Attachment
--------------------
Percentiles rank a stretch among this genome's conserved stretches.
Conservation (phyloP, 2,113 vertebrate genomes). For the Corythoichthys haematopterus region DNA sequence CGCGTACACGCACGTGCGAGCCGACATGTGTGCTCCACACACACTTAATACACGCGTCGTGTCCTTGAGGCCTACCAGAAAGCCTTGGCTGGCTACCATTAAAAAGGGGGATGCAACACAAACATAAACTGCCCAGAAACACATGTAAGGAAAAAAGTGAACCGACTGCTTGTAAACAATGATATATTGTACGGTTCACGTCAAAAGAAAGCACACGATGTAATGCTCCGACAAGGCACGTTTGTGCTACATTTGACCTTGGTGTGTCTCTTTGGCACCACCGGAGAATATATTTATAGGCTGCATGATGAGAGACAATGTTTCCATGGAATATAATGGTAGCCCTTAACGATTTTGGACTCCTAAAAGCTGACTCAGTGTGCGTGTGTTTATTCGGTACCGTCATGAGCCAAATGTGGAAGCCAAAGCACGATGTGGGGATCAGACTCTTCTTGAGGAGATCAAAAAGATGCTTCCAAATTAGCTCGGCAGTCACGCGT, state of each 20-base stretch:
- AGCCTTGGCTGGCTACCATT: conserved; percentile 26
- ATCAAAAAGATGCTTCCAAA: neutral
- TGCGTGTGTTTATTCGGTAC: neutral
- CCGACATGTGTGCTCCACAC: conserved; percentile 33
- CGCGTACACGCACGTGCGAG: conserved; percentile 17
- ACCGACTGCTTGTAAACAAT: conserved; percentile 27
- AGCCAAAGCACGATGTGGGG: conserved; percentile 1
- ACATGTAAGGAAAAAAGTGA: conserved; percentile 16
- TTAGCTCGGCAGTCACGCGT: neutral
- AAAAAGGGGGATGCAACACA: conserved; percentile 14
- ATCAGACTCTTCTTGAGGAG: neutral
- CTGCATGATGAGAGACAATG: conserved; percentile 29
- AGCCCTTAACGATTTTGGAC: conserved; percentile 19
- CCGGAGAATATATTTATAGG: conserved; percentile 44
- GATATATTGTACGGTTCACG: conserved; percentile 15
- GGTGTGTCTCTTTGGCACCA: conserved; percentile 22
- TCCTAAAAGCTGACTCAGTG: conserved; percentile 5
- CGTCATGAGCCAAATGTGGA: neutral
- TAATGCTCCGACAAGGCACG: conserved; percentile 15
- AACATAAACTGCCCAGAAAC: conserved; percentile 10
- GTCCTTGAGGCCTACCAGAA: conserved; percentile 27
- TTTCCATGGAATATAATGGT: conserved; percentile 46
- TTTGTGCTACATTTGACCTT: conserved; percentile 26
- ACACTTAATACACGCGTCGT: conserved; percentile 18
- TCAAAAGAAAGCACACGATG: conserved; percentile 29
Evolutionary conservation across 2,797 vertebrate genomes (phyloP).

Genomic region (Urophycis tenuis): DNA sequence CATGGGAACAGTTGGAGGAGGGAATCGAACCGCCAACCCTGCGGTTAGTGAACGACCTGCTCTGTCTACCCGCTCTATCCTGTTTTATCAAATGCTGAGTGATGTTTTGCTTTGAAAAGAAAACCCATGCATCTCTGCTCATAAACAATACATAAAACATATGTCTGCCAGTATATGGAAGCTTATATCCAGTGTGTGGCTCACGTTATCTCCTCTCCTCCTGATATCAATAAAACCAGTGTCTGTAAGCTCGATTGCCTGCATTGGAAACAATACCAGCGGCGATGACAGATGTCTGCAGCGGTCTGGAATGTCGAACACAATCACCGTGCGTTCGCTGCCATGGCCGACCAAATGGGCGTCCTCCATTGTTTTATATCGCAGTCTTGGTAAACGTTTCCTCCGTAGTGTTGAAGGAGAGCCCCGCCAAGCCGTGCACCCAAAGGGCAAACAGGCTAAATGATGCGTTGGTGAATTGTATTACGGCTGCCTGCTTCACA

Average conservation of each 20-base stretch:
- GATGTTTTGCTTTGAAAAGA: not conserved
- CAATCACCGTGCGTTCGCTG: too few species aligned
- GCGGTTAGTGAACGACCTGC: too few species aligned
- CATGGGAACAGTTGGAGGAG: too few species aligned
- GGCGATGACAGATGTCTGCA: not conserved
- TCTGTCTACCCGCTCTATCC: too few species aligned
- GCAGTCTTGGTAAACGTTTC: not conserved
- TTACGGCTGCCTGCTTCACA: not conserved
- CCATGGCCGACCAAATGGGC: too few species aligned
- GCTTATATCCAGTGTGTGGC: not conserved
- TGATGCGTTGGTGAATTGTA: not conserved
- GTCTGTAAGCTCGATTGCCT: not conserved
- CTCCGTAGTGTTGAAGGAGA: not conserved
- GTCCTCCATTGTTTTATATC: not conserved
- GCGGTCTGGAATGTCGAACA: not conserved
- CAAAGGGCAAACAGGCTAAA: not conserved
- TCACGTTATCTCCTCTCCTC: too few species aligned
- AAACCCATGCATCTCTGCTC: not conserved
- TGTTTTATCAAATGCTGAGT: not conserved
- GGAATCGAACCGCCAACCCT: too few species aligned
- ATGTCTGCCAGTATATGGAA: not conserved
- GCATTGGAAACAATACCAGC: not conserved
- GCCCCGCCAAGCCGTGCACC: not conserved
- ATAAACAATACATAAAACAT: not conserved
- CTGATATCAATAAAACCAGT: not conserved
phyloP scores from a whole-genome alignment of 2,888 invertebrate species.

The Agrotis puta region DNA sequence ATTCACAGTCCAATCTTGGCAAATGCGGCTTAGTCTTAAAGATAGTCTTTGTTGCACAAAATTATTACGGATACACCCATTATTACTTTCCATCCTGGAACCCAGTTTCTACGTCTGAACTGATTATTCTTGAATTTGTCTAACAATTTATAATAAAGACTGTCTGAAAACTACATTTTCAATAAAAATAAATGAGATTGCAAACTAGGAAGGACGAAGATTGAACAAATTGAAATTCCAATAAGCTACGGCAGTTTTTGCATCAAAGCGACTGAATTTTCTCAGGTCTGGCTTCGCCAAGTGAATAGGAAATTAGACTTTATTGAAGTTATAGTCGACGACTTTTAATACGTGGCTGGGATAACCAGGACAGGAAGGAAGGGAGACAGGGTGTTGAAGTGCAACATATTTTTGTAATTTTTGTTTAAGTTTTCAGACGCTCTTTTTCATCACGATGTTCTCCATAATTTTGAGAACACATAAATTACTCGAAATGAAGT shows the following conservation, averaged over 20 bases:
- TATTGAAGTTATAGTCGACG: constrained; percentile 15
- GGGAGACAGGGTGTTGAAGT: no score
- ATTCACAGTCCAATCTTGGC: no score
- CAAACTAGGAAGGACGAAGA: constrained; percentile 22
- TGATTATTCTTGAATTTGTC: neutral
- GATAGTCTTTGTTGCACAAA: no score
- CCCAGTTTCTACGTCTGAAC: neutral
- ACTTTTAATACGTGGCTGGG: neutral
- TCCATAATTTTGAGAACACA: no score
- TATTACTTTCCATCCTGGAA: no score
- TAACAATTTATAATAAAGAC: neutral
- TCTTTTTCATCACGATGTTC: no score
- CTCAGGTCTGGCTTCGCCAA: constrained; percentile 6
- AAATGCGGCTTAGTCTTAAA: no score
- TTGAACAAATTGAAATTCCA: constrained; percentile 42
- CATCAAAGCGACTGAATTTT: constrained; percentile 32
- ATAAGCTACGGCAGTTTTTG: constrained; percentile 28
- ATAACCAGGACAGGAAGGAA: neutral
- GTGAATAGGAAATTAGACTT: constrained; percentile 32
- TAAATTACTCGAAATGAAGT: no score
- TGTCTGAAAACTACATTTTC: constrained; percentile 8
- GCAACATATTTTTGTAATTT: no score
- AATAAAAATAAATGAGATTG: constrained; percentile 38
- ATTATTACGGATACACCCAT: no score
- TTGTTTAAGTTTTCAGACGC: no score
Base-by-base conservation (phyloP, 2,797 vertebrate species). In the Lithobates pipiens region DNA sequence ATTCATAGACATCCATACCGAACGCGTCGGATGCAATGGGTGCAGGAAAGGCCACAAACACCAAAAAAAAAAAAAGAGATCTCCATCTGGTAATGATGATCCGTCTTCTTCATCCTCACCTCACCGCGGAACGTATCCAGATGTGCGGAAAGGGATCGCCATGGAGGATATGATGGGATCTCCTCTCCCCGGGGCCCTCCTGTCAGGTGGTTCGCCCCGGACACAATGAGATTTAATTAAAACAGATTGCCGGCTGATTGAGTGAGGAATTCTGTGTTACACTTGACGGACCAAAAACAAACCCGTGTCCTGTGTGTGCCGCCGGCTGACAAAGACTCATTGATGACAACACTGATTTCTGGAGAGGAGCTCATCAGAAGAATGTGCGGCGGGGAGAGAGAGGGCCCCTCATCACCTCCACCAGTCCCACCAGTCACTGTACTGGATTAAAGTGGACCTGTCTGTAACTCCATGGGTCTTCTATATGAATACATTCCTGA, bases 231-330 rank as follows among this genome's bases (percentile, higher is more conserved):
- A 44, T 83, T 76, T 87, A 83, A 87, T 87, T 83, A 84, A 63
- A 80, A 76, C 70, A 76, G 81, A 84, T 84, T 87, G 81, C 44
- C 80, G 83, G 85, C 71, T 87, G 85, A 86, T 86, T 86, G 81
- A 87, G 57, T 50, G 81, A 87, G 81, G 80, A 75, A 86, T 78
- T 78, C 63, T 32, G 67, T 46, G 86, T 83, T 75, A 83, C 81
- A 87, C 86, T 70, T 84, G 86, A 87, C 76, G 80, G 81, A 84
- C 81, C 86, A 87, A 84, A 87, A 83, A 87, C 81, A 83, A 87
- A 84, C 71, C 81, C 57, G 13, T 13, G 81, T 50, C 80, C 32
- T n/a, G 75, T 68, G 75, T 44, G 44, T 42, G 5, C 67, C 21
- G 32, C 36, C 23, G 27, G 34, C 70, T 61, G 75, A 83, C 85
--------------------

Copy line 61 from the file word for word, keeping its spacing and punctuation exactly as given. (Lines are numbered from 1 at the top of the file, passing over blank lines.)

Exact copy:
- CAAACTAGGAAGGACGAAGA: constrained; percentile 22